10 rebranding pitfalls that health care brands can avoid

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Your healthcare marketplace is evolving from sick care to “well” care. Customers, formerly known as patients, are actively shopping providers. New competitors are encroaching upon your traditional territory. And your brand doesn’t align with your going-forward business strategy. Given the above,  you’ve made the decision to re-brand.

While your health system or hospital might have the skills, discipline and stamina to execute a strategically and tactically flawless re-brand – many will leave something behind.

Here are 10 common pitfalls to avoid:

1. Ready, Fire, Aim. The significant organizational time and expense of re-branding warrants tangible returns. Isolate and agree upfront to the specific business and brand issue(s) that this effort will address. In no case, should the decision be based on in our opinion

2. Not Realizing What’s On The Table. Your brand encompasses all the characteristics, both tangible and intangible, that surround your services. As such, realize that everything your organization says and does makes up the brand experience and reflects back upon your organization. So everything you do should be up for evaluation and refinement based on future business direction and brand positioning.

3. Going It Alone. Just as you wouldn’t diagnose your own physical ailments, the expertise and objectivity of an external consultant is critical to guiding you through the process and to credibly representing the issues and selling internally to your leadership, Board and teams.

4. Disregarding Your Legacy. While you can’t be led by the past, you never want to cast aside the strategic and tactical equities that the organization has worked so hard to create. So don’t disregard what’s working and can be built upon, because these are the foundational building blocks for genuinely ensuring future relevancy.

5. Not Having Key Influencers and Decision-Makers On Board. It’s a huge mistake to undertake this effort without the full, acknowledged support of senior administration leadership, medical leadership and Board(s). You then need to make them part of the process, understand their opinions and expectations, and keep them appraised along the way. We can promise you that none of them like surprises or being rail-roaded into a position.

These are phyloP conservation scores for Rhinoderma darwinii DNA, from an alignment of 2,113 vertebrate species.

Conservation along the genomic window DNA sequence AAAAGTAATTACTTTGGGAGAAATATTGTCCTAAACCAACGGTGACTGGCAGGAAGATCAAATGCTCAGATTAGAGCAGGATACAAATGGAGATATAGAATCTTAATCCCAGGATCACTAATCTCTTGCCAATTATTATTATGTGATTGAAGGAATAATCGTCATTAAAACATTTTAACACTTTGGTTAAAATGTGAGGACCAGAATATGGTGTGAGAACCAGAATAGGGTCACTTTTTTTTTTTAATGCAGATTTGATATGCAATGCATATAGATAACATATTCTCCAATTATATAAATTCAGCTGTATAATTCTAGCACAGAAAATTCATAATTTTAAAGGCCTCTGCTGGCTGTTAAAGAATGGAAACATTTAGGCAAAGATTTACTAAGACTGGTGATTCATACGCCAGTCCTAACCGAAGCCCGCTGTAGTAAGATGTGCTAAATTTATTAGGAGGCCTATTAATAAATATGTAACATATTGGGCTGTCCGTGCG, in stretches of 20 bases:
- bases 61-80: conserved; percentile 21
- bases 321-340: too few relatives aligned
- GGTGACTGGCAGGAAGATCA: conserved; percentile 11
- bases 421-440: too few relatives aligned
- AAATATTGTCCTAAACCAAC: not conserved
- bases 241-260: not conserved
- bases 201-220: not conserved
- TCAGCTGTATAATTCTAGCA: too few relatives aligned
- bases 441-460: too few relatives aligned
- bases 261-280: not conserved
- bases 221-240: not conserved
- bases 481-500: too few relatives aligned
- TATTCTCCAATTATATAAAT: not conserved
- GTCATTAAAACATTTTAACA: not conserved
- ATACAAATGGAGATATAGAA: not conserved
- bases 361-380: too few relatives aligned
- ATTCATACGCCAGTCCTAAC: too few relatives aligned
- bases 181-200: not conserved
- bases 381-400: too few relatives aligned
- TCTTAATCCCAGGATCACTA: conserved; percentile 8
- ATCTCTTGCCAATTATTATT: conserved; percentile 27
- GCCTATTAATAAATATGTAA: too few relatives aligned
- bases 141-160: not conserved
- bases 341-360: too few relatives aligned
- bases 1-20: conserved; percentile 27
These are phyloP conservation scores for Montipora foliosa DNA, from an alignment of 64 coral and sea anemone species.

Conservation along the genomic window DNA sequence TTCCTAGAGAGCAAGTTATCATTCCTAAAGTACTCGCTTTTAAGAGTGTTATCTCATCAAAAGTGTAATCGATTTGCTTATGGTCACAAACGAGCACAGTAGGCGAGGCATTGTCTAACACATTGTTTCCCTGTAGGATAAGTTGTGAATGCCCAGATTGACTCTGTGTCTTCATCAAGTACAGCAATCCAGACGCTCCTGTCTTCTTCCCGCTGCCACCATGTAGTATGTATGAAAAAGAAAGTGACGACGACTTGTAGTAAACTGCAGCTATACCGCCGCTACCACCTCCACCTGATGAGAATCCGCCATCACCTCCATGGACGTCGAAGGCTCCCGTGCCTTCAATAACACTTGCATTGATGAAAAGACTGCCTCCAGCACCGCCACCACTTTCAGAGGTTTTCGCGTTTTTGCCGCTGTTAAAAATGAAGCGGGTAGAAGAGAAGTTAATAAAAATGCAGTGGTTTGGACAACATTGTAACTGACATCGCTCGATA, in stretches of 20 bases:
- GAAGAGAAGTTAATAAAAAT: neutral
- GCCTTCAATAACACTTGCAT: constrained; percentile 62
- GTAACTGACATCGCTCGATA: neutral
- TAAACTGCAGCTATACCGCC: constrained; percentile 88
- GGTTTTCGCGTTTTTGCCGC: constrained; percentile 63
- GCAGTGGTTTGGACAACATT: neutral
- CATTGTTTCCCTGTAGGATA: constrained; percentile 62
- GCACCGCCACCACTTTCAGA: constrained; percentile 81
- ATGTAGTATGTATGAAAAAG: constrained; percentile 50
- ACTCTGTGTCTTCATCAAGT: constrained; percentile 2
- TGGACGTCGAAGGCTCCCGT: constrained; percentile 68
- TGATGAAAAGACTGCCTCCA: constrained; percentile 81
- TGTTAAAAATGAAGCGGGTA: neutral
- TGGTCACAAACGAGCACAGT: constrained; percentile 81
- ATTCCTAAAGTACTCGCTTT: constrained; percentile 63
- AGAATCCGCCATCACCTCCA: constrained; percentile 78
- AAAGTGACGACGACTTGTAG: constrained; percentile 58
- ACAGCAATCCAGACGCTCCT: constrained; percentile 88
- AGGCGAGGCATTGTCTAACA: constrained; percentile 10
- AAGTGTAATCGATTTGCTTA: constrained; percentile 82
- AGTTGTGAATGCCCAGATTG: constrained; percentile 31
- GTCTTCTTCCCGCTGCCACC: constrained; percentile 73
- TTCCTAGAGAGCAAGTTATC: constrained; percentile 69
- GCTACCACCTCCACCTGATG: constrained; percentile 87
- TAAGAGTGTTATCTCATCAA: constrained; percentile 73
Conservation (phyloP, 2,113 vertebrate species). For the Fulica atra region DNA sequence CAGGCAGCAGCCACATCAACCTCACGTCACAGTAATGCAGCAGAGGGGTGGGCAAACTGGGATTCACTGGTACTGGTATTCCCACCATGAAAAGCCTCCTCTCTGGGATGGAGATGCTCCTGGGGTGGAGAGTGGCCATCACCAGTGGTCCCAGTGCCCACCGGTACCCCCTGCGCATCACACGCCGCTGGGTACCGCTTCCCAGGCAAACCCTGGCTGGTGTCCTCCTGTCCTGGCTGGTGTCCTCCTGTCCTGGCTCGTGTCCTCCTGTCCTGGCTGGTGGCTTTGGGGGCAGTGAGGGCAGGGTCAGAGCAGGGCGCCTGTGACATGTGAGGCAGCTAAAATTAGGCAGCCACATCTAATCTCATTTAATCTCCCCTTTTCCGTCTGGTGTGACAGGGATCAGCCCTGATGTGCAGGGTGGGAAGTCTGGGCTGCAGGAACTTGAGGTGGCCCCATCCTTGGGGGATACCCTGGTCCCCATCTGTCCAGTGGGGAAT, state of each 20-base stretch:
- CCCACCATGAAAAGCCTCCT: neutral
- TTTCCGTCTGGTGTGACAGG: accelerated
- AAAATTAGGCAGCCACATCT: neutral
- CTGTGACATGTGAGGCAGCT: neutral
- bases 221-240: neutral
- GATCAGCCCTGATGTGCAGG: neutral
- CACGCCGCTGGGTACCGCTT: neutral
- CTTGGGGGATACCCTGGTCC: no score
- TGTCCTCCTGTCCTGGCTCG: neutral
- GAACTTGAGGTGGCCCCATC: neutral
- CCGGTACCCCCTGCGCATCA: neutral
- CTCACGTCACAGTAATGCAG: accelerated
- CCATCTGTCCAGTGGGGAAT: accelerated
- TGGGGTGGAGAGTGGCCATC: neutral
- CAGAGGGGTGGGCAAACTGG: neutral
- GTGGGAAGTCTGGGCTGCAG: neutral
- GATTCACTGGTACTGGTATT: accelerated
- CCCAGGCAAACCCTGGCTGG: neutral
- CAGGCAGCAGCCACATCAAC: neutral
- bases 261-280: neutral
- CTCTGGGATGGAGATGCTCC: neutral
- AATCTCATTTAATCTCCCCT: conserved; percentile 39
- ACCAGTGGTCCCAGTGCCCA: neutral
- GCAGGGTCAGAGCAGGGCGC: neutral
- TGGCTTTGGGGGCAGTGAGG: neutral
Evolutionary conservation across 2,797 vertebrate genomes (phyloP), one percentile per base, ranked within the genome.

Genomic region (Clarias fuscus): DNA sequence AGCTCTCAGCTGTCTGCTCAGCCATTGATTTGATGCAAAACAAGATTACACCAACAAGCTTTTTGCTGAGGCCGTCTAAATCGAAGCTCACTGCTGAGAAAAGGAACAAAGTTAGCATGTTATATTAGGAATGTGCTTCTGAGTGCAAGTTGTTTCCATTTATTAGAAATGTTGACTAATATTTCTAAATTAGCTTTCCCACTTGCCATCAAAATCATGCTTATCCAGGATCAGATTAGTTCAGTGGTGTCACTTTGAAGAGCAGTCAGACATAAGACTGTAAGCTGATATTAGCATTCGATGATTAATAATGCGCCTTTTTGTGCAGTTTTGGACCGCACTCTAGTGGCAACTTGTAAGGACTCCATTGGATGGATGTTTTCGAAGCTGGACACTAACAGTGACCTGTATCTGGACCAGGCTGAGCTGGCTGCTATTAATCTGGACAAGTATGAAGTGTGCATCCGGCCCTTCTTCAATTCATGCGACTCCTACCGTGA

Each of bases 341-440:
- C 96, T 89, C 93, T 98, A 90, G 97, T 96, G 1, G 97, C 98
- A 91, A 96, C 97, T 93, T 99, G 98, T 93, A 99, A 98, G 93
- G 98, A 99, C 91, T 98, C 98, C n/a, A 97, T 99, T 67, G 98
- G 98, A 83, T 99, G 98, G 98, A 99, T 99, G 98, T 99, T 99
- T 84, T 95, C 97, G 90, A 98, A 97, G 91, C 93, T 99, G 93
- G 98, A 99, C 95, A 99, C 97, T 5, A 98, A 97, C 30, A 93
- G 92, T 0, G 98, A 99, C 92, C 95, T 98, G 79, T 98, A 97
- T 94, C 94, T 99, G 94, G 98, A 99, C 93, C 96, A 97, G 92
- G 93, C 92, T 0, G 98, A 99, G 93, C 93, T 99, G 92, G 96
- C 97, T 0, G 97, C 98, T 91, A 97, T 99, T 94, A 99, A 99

6. Inward Perspective. Your external audiences are the ultimate arbiters of your reputation and financial success, so understand how they view the organization. Contrast and reconcile these perspectives against your own to determine the gaps that need to be filled to realize your objectives.

7. Bypassing Insiders. All employees must be on board. They need to understand and believe in the program, have a clear picture of its desired outcome and where they “personally” fit in the process. And they need to equipped and mobilized to deliver on your new brand promises. Generally speaking, you should ensure they all pass through three re-branding stage gates – Hear It, Learn It, Live It.

8. Lack of Demonstrated Senior Leadership Commitment. All the time and expense of this effort will be wasted unless leadership communicates [and is ready to demonstrate] their commitment and makes public that they expect the same of others.

9. Branding As A One-Time Event. As James Gandolfini would say “fuggedaboudit.” Because branding is like a marathon, not a sprint to the finish line. It always takes longer than you budgeted for, both time wise and cost wise.

10. Neglecting To Patrol And Control. All your hard work is out the window if execution doesn’t reflect your strategy. Create a cross-functional team to oversee on-brand implementation. And monitor and participate in the ongoing conversations taking place about your organization through social media to help shape (at least as much as you can) your own destiny.

Eric Brody

Eric Brody is President of Trajectory, a brand and marketing firm specializing in creating momentum for businesses across the health + wellness continuum. The common threads are consumers who want to get well, stay well and play well, and brands that fulfill these aspirations and goals.

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